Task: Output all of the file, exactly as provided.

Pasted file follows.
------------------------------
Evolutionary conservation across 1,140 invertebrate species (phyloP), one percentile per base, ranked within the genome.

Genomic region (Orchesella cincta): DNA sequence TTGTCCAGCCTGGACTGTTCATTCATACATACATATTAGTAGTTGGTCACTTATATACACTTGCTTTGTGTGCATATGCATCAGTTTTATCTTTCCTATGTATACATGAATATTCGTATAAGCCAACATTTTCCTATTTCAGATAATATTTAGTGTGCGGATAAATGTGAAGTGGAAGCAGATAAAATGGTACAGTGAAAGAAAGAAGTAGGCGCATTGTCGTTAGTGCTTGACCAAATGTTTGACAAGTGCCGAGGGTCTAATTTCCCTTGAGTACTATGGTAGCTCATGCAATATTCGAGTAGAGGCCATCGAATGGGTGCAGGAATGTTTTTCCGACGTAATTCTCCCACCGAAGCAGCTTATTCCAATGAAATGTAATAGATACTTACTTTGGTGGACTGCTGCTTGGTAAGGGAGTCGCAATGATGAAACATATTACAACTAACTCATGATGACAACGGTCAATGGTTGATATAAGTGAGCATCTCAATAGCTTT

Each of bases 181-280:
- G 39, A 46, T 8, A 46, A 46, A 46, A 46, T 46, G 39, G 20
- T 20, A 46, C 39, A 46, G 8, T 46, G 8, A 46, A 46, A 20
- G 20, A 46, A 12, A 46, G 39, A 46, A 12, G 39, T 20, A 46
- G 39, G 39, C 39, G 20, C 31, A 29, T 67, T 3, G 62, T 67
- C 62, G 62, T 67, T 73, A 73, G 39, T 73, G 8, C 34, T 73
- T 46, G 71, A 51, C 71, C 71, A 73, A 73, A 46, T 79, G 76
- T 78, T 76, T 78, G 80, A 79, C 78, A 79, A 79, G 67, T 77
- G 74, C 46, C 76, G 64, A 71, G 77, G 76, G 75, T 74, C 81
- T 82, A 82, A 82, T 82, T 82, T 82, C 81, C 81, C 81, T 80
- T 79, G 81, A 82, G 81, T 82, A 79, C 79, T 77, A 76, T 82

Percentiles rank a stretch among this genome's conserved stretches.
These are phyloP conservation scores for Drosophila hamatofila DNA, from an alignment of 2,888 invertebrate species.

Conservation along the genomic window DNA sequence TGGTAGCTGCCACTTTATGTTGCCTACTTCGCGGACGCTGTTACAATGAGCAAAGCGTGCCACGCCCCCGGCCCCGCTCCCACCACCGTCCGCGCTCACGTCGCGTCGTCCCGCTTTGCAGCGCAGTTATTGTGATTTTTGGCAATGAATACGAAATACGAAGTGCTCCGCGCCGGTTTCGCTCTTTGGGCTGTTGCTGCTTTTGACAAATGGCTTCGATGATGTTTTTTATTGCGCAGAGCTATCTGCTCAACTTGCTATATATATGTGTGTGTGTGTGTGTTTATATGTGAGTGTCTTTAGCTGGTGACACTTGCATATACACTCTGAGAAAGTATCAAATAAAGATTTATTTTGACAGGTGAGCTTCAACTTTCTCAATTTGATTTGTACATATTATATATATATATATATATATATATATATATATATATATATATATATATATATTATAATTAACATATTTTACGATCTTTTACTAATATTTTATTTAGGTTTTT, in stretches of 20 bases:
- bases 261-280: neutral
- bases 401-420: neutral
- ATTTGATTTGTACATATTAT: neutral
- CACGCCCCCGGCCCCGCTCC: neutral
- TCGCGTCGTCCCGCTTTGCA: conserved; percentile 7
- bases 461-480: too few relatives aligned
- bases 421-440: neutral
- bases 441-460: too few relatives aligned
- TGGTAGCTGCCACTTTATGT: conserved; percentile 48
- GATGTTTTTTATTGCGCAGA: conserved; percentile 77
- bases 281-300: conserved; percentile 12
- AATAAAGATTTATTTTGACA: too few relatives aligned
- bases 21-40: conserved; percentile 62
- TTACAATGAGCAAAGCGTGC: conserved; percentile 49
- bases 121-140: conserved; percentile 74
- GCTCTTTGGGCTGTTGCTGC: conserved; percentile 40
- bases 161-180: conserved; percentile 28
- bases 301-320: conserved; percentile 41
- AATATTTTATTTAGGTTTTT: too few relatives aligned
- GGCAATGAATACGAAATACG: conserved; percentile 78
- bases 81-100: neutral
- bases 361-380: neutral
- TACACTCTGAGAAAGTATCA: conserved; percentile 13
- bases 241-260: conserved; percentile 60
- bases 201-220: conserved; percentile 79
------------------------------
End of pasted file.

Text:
Evolutionary conservation across 1,140 invertebrate species (phyloP), one percentile per base, ranked within the genome.

Genomic region (Orchesella cincta): DNA sequence TTGTCCAGCCTGGACTGTTCATTCATACATACATATTAGTAGTTGGTCACTTATATACACTTGCTTTGTGTGCATATGCATCAGTTTTATCTTTCCTATGTATACATGAATATTCGTATAAGCCAACATTTTCCTATTTCAGATAATATTTAGTGTGCGGATAAATGTGAAGTGGAAGCAGATAAAATGGTACAGTGAAAGAAAGAAGTAGGCGCATTGTCGTTAGTGCTTGACCAAATGTTTGACAAGTGCCGAGGGTCTAATTTCCCTTGAGTACTATGGTAGCTCATGCAATATTCGAGTAGAGGCCATCGAATGGGTGCAGGAATGTTTTTCCGACGTAATTCTCCCACCGAAGCAGCTTATTCCAATGAAATGTAATAGATACTTACTTTGGTGGACTGCTGCTTGGTAAGGGAGTCGCAATGATGAAACATATTACAACTAACTCATGATGACAACGGTCAATGGTTGATATAAGTGAGCATCTCAATAGCTTT

Each of bases 181-280:
- G 39, A 46, T 8, A 46, A 46, A 46, A 46, T 46, G 39, G 20
- T 20, A 46, C 39, A 46, G 8, T 46, G 8, A 46, A 46, A 20
- G 20, A 46, A 12, A 46, G 39, A 46, A 12, G 39, T 20, A 46
- G 39, G 39, C 39, G 20, C 31, A 29, T 67, T 3, G 62, T 67
- C 62, G 62, T 67, T 73, A 73, G 39, T 73, G 8, C 34, T 73
- T 46, G 71, A 51, C 71, C 71, A 73, A 73, A 46, T 79, G 76
- T 78, T 76, T 78, G 80, A 79, C 78, A 79, A 79, G 67, T 77
- G 74, C 46, C 76, G 64, A 71, G 77, G 76, G 75, T 74, C 81
- T 82, A 82, A 82, T 82, T 82, T 82, C 81, C 81, C 81, T 80
- T 79, G 81, A 82, G 81, T 82, A 79, C 79, T 77, A 76, T 82

Percentiles rank a stretch among this genome's conserved stretches.
These are phyloP conservation scores for Drosophila hamatofila DNA, from an alignment of 2,888 invertebrate species.

Conservation along the genomic window DNA sequence TGGTAGCTGCCACTTTATGTTGCCTACTTCGCGGACGCTGTTACAATGAGCAAAGCGTGCCACGCCCCCGGCCCCGCTCCCACCACCGTCCGCGCTCACGTCGCGTCGTCCCGCTTTGCAGCGCAGTTATTGTGATTTTTGGCAATGAATACGAAATACGAAGTGCTCCGCGCCGGTTTCGCTCTTTGGGCTGTTGCTGCTTTTGACAAATGGCTTCGATGATGTTTTTTATTGCGCAGAGCTATCTGCTCAACTTGCTATATATATGTGTGTGTGTGTGTGTTTATATGTGAGTGTCTTTAGCTGGTGACACTTGCATATACACTCTGAGAAAGTATCAAATAAAGATTTATTTTGACAGGTGAGCTTCAACTTTCTCAATTTGATTTGTACATATTATATATATATATATATATATATATATATATATATATATATATATATATATATTATAATTAACATATTTTACGATCTTTTACTAATATTTTATTTAGGTTTTT, in stretches of 20 bases:
- bases 261-280: neutral
- bases 401-420: neutral
- ATTTGATTTGTACATATTAT: neutral
- CACGCCCCCGGCCCCGCTCC: neutral
- TCGCGTCGTCCCGCTTTGCA: conserved; percentile 7
- bases 461-480: too few relatives aligned
- bases 421-440: neutral
- bases 441-460: too few relatives aligned
- TGGTAGCTGCCACTTTATGT: conserved; percentile 48
- GATGTTTTTTATTGCGCAGA: conserved; percentile 77
- bases 281-300: conserved; percentile 12
- AATAAAGATTTATTTTGACA: too few relatives aligned
- bases 21-40: conserved; percentile 62
- TTACAATGAGCAAAGCGTGC: conserved; percentile 49
- bases 121-140: conserved; percentile 74
- GCTCTTTGGGCTGTTGCTGC: conserved; percentile 40
- bases 161-180: conserved; percentile 28
- bases 301-320: conserved; percentile 41
- AATATTTTATTTAGGTTTTT: too few relatives aligned
- GGCAATGAATACGAAATACG: conserved; percentile 78
- bases 81-100: neutral
- bases 361-380: neutral
- TACACTCTGAGAAAGTATCA: conserved; percentile 13
- bases 241-260: conserved; percentile 60
- bases 201-220: conserved; percentile 79